The situation began changing in September 1981, when Iranians captured some 160 intact vehicles of the 3rd Iraqi armoured Division (including 6AB and 8MB), when this was shattered on the eastern bank of Karoun River. These vehicles, and extensive support from IRIA's technical services, enabled the IRGC to establish one mechanized battalion, with some 200 personnel, operating a total of ten MBTs and 35 APCs. This unit successfully participated in the Offenisve Tarigh al-Qods, in November 1981, resulting in the liberation of Bostan and capture of even more Iraqi equipment, including 170 MBTs and APCs.

The IRGC armoured battalion was therefore expanded into the 30 Armoured Brigade IRGC. This formation was swiftly trained and ready to participate in the next large-scale operation, Fath ul-Mobin, in March 1982, when some 330 Iraqi armoured vehicles were captured. In the event, by April 1982, the IRGC operated a total of some 500 T-54/55s and various APCs captured from the Iraqi Army. These were further reinforced by addition of 100 BMP-1 IFVs, taken from IRIA storage. Most of these vehicles were concentrated into the newly-established 30 Armoured Division IRGC. This unit consisted of four battle groups and a single support group.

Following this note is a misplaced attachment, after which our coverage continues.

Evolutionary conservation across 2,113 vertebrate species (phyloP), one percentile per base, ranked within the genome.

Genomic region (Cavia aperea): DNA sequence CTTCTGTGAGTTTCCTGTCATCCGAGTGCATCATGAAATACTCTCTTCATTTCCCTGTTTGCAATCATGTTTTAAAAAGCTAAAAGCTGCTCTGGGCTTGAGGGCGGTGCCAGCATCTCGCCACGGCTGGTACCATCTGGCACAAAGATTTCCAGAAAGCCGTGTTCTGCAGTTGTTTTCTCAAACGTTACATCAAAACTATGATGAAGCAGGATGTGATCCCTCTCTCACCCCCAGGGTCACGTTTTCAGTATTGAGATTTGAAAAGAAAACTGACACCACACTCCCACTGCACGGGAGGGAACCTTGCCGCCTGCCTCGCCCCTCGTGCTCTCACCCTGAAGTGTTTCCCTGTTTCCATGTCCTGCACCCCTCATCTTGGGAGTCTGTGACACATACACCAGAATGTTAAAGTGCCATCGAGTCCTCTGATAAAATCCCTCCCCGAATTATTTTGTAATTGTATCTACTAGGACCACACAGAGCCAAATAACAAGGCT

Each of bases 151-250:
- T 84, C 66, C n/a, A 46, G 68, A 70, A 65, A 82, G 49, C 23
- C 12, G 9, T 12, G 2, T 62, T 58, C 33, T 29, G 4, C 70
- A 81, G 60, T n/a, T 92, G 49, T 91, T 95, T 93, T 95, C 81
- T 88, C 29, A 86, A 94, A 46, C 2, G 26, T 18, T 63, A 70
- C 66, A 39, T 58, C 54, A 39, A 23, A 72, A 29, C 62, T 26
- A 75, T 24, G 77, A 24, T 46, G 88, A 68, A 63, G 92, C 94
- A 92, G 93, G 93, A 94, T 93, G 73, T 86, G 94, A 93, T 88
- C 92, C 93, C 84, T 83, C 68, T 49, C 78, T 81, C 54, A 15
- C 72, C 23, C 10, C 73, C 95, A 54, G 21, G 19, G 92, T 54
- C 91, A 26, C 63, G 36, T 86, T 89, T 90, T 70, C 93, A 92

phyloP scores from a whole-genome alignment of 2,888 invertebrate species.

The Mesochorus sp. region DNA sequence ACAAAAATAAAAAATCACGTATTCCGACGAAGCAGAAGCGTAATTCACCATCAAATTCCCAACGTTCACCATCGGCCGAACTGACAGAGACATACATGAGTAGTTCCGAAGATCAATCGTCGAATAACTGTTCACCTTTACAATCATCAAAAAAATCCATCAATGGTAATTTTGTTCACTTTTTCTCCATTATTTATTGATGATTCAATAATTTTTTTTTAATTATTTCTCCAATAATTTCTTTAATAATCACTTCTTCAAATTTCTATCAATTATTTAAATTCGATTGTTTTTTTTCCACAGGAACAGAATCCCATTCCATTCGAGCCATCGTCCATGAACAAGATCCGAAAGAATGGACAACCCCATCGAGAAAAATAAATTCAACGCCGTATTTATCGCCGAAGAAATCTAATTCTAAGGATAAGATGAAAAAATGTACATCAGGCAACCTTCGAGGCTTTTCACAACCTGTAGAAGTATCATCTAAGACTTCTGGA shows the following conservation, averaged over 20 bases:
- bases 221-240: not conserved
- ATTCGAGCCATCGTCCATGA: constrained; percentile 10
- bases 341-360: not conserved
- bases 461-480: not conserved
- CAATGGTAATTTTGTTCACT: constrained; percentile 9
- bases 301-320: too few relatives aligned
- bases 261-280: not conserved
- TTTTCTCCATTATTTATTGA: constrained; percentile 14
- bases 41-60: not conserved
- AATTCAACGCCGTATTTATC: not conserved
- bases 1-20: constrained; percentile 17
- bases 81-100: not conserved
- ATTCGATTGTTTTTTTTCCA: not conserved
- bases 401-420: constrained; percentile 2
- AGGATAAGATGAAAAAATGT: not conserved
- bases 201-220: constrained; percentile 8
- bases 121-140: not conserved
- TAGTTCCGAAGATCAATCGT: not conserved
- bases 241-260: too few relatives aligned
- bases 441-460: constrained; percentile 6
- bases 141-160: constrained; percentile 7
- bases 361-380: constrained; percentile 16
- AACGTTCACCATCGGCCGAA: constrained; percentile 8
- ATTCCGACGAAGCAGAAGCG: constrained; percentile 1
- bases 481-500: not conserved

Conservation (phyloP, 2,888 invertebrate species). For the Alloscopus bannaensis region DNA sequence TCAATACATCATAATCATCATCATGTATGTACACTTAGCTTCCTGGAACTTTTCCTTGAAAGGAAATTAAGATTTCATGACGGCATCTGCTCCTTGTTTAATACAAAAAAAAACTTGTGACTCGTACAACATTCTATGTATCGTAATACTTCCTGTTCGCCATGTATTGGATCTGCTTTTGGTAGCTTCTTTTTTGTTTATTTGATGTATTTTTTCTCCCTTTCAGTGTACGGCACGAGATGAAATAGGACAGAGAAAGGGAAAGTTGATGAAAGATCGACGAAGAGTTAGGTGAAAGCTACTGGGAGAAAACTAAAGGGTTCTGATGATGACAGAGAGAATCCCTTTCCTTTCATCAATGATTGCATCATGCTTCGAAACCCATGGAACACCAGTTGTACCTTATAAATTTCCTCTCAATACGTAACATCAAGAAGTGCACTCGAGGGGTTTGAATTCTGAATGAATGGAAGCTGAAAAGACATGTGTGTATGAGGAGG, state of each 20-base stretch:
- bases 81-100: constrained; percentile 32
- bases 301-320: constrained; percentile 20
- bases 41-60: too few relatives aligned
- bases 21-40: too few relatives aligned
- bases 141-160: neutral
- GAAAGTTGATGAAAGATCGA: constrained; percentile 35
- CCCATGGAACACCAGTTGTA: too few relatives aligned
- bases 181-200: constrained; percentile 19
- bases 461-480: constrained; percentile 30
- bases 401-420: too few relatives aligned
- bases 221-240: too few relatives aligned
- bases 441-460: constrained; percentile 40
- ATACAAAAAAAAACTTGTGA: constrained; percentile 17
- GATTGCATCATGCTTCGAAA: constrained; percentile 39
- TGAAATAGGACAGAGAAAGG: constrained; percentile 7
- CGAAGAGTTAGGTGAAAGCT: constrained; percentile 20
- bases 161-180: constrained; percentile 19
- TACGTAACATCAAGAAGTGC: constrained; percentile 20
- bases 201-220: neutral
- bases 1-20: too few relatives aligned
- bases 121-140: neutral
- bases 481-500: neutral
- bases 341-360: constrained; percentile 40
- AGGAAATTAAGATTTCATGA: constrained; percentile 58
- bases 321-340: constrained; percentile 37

To facilitate training and operations of the new division, training and maintenance facilities were set up in Khuzestan, enabling it to become operational within barely a month and start the Operation Beith al-Mugaddas with a total of some 400 MBTs and APCs in service. This unit is known to have suffered some 300 KIA during liberation of Khorramshahr, and even more extensive casualties during the first Iranian offensive on Basrah, the Operation Ramadhan.